Kelly Hart, V&E work on EnCap’s second $300M to Pegasus
EnCap Investments committed another $300 million to Pegasus Resources, a Fort Worth mineral and royalty company.
Kelly Hart represented Pegasus, having worked on its previous $300 million commitment from EnCap in 2017. The same team worked on the investment, including partners Tom Hegi, David Cook and Todd Spake in Fort Worth.
Pegasus is focused on acquiring and managing mineral and royalty properties in the core of the Delaware and Midland Basins in West Texas and New Mexico.
Pegasus CEO George M. Young Jr. said the additional capital allows the company to continue to source “best-in-class opportunities, under the premier operators, in the most prolific oil and gas basin in the world.”
EnCap co-founder and managing partner David Miller said the firm looks forward to being “part of the Pegasus growth story.”
Pegasus is continuing its partnership with Tilden Capital, which sources and closes mineral and royalty acquisitions across various basins, specifically the Permian.
Other Pegasus management include president and COO Will O. Rodgers and CFO Lynn Frank.
Founded in 1988, EnCap has raised 21 institutional oil and gas investment funds totaling $37 billion. It currently manages capital on behalf of more than 350 U.S. and international investors.
Gibson Dunn, Baker Botts work on $215M PBF simplification
Gibson, Dunn & Crutcher said Feb. 14 it advised Intrepid Partners as financial advisor to the conflicts committee of PBF Logistics’ general partner on its $215 million simplification transaction, which includes eliminating its incentive distribution rights.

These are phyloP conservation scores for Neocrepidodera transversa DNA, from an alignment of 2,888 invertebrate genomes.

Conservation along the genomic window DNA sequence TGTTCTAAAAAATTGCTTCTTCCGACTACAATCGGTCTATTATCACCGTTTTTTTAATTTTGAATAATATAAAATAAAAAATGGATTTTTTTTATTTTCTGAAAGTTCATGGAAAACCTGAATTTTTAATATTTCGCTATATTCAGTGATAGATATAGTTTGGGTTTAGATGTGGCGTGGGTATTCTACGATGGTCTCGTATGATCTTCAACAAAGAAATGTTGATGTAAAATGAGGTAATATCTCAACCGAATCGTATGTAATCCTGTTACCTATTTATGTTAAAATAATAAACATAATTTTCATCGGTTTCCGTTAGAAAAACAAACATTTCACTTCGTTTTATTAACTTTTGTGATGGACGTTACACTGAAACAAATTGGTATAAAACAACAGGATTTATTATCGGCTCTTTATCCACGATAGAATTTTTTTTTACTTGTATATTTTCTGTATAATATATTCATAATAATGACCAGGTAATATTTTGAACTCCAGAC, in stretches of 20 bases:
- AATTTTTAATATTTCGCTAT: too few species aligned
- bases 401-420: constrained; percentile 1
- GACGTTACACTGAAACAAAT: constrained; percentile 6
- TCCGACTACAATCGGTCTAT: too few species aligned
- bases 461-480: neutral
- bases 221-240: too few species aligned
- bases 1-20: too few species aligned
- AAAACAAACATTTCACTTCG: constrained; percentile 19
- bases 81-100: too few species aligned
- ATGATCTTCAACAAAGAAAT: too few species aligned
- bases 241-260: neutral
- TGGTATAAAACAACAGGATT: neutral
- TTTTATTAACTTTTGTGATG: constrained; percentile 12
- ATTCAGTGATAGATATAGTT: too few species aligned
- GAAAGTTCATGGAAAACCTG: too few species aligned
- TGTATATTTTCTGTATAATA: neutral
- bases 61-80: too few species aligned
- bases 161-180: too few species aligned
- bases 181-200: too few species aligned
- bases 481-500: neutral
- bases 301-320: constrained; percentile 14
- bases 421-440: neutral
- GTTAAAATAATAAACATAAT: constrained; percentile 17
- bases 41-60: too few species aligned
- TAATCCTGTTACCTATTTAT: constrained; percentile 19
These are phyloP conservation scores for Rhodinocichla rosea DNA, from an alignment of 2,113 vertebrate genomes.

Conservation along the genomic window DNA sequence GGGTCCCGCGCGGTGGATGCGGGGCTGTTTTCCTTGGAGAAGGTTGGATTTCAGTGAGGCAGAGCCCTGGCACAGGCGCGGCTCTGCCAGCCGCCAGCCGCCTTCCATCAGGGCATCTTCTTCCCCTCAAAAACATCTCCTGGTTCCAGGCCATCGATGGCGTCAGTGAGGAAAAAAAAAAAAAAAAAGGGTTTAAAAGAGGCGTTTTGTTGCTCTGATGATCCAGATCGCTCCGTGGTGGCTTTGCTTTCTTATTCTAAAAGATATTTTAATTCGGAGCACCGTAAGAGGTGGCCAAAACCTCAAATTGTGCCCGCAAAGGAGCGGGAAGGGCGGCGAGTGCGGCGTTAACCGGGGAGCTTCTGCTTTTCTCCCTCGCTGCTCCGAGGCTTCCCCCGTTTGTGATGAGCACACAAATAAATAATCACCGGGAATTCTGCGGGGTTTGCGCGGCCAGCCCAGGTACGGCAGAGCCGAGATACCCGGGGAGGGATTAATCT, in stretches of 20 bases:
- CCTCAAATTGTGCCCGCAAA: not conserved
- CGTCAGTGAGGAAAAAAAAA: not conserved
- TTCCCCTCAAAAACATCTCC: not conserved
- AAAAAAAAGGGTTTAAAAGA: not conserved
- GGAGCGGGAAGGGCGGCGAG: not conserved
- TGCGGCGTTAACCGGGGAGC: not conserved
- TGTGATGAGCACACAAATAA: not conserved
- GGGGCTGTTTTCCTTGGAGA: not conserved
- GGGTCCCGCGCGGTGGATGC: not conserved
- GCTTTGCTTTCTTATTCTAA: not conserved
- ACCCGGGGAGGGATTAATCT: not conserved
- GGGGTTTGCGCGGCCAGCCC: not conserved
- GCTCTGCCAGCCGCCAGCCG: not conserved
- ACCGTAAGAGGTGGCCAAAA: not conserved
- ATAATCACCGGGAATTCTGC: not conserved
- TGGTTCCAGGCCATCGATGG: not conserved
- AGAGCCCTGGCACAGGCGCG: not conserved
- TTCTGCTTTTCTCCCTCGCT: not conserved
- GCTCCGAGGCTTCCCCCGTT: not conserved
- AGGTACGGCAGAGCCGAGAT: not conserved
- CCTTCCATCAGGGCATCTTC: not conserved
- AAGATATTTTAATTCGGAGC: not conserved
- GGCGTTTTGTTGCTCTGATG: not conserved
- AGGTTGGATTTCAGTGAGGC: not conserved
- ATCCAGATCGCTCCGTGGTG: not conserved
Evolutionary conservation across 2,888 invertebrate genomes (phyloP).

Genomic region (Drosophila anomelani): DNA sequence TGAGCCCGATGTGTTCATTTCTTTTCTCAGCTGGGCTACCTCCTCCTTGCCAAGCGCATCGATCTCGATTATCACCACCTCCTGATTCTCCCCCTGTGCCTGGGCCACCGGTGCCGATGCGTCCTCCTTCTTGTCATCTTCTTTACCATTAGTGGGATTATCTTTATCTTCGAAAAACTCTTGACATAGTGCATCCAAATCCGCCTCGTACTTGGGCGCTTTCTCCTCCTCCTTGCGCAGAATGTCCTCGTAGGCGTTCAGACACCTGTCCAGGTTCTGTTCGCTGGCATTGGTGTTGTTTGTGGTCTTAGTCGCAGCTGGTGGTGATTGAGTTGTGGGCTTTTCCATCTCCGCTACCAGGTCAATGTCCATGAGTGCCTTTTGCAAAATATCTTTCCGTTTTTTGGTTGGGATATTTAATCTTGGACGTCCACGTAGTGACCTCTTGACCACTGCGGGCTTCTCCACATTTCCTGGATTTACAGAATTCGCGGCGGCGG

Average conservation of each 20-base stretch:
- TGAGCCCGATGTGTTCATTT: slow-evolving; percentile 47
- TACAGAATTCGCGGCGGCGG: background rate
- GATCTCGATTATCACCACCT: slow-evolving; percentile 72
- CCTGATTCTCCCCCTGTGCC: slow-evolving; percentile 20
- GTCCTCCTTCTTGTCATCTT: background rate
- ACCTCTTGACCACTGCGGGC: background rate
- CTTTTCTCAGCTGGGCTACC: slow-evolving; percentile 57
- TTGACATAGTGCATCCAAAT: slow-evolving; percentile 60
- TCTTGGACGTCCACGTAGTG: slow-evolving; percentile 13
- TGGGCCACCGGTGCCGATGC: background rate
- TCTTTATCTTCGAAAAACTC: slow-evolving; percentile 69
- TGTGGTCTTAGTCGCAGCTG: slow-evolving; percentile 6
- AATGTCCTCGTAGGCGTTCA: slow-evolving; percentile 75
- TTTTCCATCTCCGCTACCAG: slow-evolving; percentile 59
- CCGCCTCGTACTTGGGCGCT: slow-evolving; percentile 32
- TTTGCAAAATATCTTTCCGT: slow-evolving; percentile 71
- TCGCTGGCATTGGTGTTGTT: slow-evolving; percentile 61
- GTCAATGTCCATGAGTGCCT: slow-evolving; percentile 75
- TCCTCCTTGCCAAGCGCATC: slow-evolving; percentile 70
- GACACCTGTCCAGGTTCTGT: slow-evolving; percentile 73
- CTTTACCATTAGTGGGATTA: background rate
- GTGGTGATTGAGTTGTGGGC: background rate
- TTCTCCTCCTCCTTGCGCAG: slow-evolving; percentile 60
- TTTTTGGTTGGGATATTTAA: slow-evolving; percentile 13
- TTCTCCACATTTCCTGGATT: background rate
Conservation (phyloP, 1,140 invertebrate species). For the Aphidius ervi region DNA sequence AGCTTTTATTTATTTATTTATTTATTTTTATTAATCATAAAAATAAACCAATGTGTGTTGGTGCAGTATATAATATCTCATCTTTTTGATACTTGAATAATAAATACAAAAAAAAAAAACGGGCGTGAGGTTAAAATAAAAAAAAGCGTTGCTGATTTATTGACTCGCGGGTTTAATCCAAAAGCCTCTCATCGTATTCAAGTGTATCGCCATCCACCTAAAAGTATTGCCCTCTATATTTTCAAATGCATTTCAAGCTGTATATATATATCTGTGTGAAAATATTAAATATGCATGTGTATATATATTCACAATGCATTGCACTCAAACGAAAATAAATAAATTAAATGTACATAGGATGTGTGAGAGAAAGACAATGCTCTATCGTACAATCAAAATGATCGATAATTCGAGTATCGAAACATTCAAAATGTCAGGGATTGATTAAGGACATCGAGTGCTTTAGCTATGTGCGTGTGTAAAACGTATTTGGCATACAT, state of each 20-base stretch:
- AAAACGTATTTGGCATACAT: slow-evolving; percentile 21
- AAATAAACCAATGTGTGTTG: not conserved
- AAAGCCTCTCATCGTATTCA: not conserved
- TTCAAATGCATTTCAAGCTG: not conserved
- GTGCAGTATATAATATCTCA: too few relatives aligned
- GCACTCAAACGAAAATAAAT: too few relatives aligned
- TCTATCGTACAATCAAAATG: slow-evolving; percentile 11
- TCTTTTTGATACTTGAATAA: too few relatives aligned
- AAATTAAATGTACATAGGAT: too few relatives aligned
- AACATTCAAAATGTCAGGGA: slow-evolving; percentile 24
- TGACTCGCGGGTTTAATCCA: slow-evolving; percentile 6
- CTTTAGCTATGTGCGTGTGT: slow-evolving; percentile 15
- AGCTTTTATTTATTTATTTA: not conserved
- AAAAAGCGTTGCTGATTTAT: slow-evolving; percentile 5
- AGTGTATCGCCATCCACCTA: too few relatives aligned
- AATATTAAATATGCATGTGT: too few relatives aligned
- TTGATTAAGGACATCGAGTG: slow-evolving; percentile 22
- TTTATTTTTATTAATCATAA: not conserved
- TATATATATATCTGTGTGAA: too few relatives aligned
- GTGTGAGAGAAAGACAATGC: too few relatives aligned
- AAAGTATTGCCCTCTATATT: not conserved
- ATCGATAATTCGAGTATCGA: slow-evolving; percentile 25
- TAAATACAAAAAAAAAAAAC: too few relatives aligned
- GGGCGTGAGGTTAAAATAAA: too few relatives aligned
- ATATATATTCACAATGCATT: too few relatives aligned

Baker Botts counseled the committee with a team led out of New York, although senior associate Jared Meier in Houston also pitched in.
Matt Lucey, executive VP of PBF Logistics GP, the general partner of Parsippany, N.J.-based PBF Logistics, said the IDR simplification will immediately add to limited partner cash flow per unit, help PBF Logistics pursue growth opportunities and decrease its cost of capital.
PBF Logistics and PBF Energy Co. LLC, a unit of publicly traded PBF Energy Inc., agreed Feb. 13 to eliminate PBF Energy Co.’s incentive distribution rights in exchange for PBF Logistics’ issuance of 10 million of its units.
The value represents a multiple of about 11 times estimated IDR cash flow for this year.
Management expects the transaction to close Feb. 28, giving PBF Energy Co. 30 million PBF Logistics common units.
Analysts at Simmons Energy said eliminating the IDR’s should be viewed as a positive as it simplifies the structure and increases PBF’s ownership stake in the limited partner units from 44 percent to 54 percent.
PBF Energy Inc. formed PBF Logistics to own or lease, operate, develop and acquire crude oil and refined petroleum products terminals, pipelines and storage facilities.
Weil advises U.S. Renal Care on sale to Bain, others
Weil Gotshal & Manges said Feb. 13 it advised the management team on U.S. Renal Care’s agreed-to sale to a private investor group led by Chris Brengard and other managers along with Bain Capital Private Equity, Summit Partners, Revelstoke Capital Partners and Mark Caputo.
Terms weren’t disclosed. The sellers were Leonard Green & Partners, Frazier Healthcare Partners, New Enterprise Associates Inc. and Cressey & Co.
Weil M&A partner James Griffin in Dallas led the deal team. Other Texas lawyers in the group were tax partner Jonathan Macke and corporate associates Rob Martin, Meagan McKeown and Austin Freeman, all of Dallas.
Latham & Watkins counseled U.S. Renal Care while Ropes & Gray was legal counsel to the investor group.
Goldman Sachs and Barclays were U.S. Renal Care’s financial advisors. PwC was accounting advisor to the investor group.